Music is something that just touches human beings in total. By and large, there is no music that belongs to any sort of race, creed or culture. This is the sort of stuff that floats around in the air, and anyone can enjoy it, or they can make it if they want to. Music is such a rigid discipline in so many ways as well. This is why parents are always trying to get their kids involved in music. It’s a wholesome activity in which they can participate that’s really teaching them a lot about life and is also helping them hone a talent that may pay off for them later on in life. There are currently millions of parents out there who have their children learning piano, violin, the flute, guitar, etc.
Some parents try to teach their children these sorts of musical instruments as young as daycare. The working theory here among parents being that the earlier they get their child involved in music like this, the better off they’re going to be. They’re also hoping that music helps them stay calm and polite and makes them willing to learn. Plus, there’s also the fact that music is a much better influence on children than today’s media and video games, etc. But is the best age to teach music to kids?
Ages 3 to 8 are Ideal
The ideal age range to start teaching is around three-eight. On the low-end, three is good because, at this stage as a toddler, children are really taking serious control over their motor skills, developing these voluntary skills well. 8, on the older end of the spectrum, is when your child really starts to understand the world around them and develops consequential thinking, as in, “Oh, okay, I’m learning this music to get good at music.” Any age past 3 is a great time, and it’s never too late to start, but here’s why this range, in particular, is ideal.
Why Early-Age Development is Beneficial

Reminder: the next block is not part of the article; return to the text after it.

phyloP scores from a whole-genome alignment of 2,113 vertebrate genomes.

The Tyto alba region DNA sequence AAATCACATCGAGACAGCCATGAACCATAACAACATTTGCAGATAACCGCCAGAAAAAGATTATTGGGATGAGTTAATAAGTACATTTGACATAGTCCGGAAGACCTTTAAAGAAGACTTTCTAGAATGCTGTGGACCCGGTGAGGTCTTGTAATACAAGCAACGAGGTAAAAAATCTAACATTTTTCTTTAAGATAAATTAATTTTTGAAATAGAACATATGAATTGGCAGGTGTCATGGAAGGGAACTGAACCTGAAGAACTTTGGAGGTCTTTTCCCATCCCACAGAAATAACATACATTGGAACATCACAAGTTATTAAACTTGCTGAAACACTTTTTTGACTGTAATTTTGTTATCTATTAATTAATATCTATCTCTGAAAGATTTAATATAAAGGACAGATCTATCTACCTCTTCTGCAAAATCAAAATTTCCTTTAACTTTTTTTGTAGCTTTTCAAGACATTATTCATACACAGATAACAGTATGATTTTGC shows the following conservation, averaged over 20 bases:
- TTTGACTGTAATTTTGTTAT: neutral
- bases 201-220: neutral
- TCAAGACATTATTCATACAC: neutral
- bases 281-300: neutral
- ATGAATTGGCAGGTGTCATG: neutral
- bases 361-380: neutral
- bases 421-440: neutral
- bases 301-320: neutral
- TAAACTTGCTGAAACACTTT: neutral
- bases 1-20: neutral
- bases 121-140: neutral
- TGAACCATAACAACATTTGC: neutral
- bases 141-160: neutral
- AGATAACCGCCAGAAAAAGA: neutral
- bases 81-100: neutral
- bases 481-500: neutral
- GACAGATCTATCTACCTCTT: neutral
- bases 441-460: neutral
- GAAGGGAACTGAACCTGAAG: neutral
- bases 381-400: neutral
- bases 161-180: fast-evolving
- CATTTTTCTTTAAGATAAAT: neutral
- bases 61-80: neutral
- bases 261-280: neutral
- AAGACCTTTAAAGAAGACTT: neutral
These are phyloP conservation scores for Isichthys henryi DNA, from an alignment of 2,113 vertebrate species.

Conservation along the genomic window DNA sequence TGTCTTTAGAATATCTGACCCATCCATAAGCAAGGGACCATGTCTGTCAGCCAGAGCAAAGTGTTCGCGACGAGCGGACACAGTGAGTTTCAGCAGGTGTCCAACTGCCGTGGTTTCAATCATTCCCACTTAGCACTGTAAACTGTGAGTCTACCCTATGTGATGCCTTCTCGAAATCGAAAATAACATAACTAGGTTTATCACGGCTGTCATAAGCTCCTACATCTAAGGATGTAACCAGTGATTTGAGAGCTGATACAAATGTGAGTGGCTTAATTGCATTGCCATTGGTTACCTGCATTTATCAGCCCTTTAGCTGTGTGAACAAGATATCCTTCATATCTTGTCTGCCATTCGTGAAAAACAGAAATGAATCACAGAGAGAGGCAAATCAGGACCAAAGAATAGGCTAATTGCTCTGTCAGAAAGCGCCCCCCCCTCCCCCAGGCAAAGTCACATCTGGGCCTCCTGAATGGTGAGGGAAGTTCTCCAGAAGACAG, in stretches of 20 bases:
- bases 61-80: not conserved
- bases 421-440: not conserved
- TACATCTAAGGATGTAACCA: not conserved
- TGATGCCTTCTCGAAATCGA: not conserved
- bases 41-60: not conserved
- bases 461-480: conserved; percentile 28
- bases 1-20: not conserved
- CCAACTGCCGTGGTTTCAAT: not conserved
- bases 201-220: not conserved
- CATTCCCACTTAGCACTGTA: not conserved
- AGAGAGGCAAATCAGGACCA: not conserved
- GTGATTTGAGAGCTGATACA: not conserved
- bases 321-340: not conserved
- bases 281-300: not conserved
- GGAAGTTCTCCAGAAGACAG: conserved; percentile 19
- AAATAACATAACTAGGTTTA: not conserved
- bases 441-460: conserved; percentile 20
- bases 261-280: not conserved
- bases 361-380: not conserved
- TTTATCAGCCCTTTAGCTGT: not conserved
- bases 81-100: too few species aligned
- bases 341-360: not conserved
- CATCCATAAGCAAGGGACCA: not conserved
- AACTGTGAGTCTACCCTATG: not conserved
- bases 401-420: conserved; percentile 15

Voluntary Motor Skills
As a parent, you may have noticed that it’s like your child went from their first steps to running away from you at superhero speeds in the blink of an eye. This is because children pretty much master these voluntary skills in a short time. Picking a guitar or playing the piano, etc., is also a voluntary skill. Imagine honing this along with their others at a young age, perhaps even starting in daycare, and just think about how good they can be on an instrument by the time they’re teenagers. They can be masters.
Creating a Habit
Children are always going to develop habits. It’s basically inevitable. Fidgeting with something, carrying a blanket, sucking their thumb, and many more habits can develop. Children who learn music at a very young age tend to develop habits that have them turning back to their instruments in their free time. It becomes something of a habit, something they really want to do, and thus they’re able to get very good at it.
Forming a Hobby
Now that you’ve already created a habit, you can also form a hobby. This is something else that most kids will develop. Some of them watch cartoons, play video games, go outside and play with friends. No one is suggesting you take those things away and replace them. Letting your children actually be children is the healthiest thing you can do for them. However, integrating this music and assisting them at developing practice as a sort of hobby, and not a chore, is something that can really help them develop when they’re young, not to mention that it’s a wholesome, safe and productive hobby for them.
Most parents don’t have dreams that they attempt to live out vicariously through their children by teaching them music. It’s more to do with wanting to help their children develop smart and safe, and productive habits. Musical instruments are a great way to really help children develop, and the good news is that you can start teaching them fairly young. Just make sure that you’re working with the child and encouraging the discipline, not forcing it, and they should pick it up rather well.